How to Really Love Your Enemies
It all started as I was driving out into the country to stay with some friends for the weekend. On my way, I passed a sign along the side of the road that made me do a double take. It’s message seemed such a contradiction.
The sign read:
“Love your enemies – it will confuse them.”
This advice, although at first might seem a little cute, really has a very dangerous undercurrent. The idea that we would want to confuse our enemies would indicate we plan to keep them as enemies which IMO, is the opposite of loving them. At the same time, when we use a strategy “against” others, we are setting ourselves up as the superior ones in the interaction.
To love our “enemies” in this way, do we assume we are doing them some kind of favor? I think, in many cases, we’ve missed the point. To love in this way is not really love, it’s warfare.
You can try to defend it – as if to love at all is enough…but it can’t be defined as love when you attempt to confuse your opponent. That kind of thinking is really more a strategy, a tactic to one up somebody. Why isn’t loving simply enough?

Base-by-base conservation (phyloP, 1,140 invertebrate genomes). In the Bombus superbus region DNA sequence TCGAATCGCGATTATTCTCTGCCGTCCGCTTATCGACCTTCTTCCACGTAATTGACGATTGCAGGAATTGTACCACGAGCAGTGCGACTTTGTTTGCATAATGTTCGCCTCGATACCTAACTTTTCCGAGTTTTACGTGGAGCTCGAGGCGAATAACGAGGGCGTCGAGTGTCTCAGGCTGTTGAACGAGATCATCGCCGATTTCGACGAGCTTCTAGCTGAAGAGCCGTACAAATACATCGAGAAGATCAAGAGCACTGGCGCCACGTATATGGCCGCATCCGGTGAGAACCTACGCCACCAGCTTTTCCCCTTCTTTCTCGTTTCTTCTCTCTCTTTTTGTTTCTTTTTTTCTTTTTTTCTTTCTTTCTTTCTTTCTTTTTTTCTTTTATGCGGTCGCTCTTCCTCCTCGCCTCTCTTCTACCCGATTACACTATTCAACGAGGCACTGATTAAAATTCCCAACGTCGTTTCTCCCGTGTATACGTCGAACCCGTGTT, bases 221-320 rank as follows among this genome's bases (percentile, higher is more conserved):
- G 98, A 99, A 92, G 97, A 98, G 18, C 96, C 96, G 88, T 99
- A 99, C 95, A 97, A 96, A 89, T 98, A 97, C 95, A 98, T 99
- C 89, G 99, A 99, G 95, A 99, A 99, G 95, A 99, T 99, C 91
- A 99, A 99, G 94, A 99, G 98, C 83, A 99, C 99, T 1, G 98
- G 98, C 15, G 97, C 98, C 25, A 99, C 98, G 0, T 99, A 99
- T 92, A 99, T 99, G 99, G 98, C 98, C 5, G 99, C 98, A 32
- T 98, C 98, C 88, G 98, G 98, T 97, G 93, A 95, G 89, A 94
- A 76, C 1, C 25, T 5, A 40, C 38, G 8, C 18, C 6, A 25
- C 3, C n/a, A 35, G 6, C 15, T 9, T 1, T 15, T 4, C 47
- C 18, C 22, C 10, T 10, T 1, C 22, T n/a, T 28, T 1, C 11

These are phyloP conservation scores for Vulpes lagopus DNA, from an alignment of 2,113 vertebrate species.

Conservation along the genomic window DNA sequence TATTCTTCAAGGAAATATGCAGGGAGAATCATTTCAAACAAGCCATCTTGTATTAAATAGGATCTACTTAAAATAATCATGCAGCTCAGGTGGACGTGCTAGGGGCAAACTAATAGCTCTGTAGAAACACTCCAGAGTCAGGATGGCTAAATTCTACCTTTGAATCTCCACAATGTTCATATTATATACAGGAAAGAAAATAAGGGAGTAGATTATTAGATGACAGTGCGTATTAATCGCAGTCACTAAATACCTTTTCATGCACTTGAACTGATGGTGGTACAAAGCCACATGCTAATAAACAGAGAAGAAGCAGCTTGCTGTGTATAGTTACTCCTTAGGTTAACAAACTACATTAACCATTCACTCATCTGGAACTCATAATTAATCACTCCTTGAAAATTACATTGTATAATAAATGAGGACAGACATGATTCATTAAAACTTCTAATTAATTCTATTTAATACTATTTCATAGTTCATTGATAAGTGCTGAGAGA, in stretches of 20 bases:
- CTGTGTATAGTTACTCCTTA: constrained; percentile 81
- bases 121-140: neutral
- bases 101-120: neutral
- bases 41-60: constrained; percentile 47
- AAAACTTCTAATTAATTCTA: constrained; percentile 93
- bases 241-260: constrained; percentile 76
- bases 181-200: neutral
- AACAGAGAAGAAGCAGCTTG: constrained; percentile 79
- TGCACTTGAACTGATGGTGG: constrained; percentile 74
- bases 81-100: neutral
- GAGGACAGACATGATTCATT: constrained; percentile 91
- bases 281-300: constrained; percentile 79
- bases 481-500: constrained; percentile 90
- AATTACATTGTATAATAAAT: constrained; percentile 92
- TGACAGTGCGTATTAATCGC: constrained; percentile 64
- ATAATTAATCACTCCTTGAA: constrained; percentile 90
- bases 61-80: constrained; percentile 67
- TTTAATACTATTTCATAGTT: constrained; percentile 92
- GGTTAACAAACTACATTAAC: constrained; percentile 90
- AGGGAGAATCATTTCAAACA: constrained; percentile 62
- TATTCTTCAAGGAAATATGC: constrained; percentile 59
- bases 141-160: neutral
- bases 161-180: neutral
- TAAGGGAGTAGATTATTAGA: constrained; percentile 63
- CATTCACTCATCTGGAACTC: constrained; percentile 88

I think the greater opportunity in loving people who we’ve given the label “enemy” is to learn to love in a way that we no longer want or need to have enemies in our lives. The point isn’t to love others because we’re the bigger person. The point is to learn the true meaning of love and how to live it.
His Holiness the 14th Dalai Lama challenges us by saying, “in order to change the external world, first we must change ourselves.” His words couldn’t be any truer in relation to loving our enemies. It’s not something we do for or to them, it’s a task and lesson we put ourselves up to. To love others is to recognize and love the divine nature within all of us so we no longer label others as the enemy, even when they don’t think, act, or look like us at all.
The point here is to check our motives for our actions: Why are we trying to be good and who are we really serving?